Interval training should be planned carefully, however; it’s important that you don’t push yourself too hard and cause overexertion or unplanned injuries. Additionally, rest days should be included in your weekly schedule so you have time to recover after speed workouts before attempting more challenging sessions.

Fartlek Training

Fartlek training is a type of speed workout that combines continuous running with bursts of speed over varying lengths and pacing. It is meant to be an enjoyable form of training rather than structured and demanding. This method of interval training can help increase speed, aerobic capacity, and running efficiency over longer distances. It can also be beneficial for achieving physical and mental toughness while learning efficient running techniques.

Fartlek training is great for those who are looking to start running or increase their current intensity without having to follow a formal interval or tempo that they may not be ready for yet. The combination of faster intervals and slower recovery helps athletes find the right balance between intensity and ease. The difference between fartlek workouts and traditional interval workouts is that you decide when to switch gears during a fartlek workout rather than sticking to predetermined times, intensities, or distances.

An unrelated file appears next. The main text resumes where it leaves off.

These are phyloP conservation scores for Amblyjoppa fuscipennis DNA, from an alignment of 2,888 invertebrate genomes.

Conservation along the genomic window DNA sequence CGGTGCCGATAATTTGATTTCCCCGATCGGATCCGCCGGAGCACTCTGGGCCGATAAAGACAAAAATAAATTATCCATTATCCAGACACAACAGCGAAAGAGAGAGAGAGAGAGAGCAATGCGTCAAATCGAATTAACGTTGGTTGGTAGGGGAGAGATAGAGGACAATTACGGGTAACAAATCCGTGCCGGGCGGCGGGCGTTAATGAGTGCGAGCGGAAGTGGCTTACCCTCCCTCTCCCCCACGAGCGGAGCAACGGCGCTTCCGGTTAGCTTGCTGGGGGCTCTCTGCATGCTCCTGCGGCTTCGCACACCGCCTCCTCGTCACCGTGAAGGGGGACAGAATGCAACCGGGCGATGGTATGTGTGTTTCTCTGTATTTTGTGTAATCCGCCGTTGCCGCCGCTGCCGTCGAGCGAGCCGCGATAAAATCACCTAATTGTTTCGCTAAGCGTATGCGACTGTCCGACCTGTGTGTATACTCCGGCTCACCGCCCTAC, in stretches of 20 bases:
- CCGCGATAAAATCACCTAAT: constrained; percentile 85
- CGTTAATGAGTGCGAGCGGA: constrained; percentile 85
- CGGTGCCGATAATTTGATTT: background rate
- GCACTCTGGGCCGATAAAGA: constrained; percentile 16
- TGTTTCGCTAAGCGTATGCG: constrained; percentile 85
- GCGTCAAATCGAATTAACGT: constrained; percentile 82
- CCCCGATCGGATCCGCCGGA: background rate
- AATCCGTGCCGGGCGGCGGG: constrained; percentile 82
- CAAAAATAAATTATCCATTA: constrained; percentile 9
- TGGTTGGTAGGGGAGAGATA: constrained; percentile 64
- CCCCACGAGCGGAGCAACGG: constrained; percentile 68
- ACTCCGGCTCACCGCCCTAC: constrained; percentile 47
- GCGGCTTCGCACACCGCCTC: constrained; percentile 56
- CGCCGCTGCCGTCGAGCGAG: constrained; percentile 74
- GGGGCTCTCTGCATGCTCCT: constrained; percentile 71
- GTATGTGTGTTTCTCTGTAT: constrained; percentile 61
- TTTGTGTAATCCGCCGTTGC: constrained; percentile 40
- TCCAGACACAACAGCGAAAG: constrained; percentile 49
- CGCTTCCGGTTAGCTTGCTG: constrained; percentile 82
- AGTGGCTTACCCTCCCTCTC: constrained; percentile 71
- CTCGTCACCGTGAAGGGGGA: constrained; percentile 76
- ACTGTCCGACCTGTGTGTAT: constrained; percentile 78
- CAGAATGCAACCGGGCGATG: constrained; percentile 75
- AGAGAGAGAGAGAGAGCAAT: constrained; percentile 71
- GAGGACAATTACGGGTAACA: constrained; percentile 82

The goals of fartlek training are to improve overall aerobic conditioning as well as mental endurance for more extended sessions on the track or trail. Speed development comes from sprinting faster during the fast sections in the workout but also from being able to sustain the same level of effort during longer intervals while still going fast enough during these sections so as to reach goals without feeling too fatigued afterwards.

Hill Sprints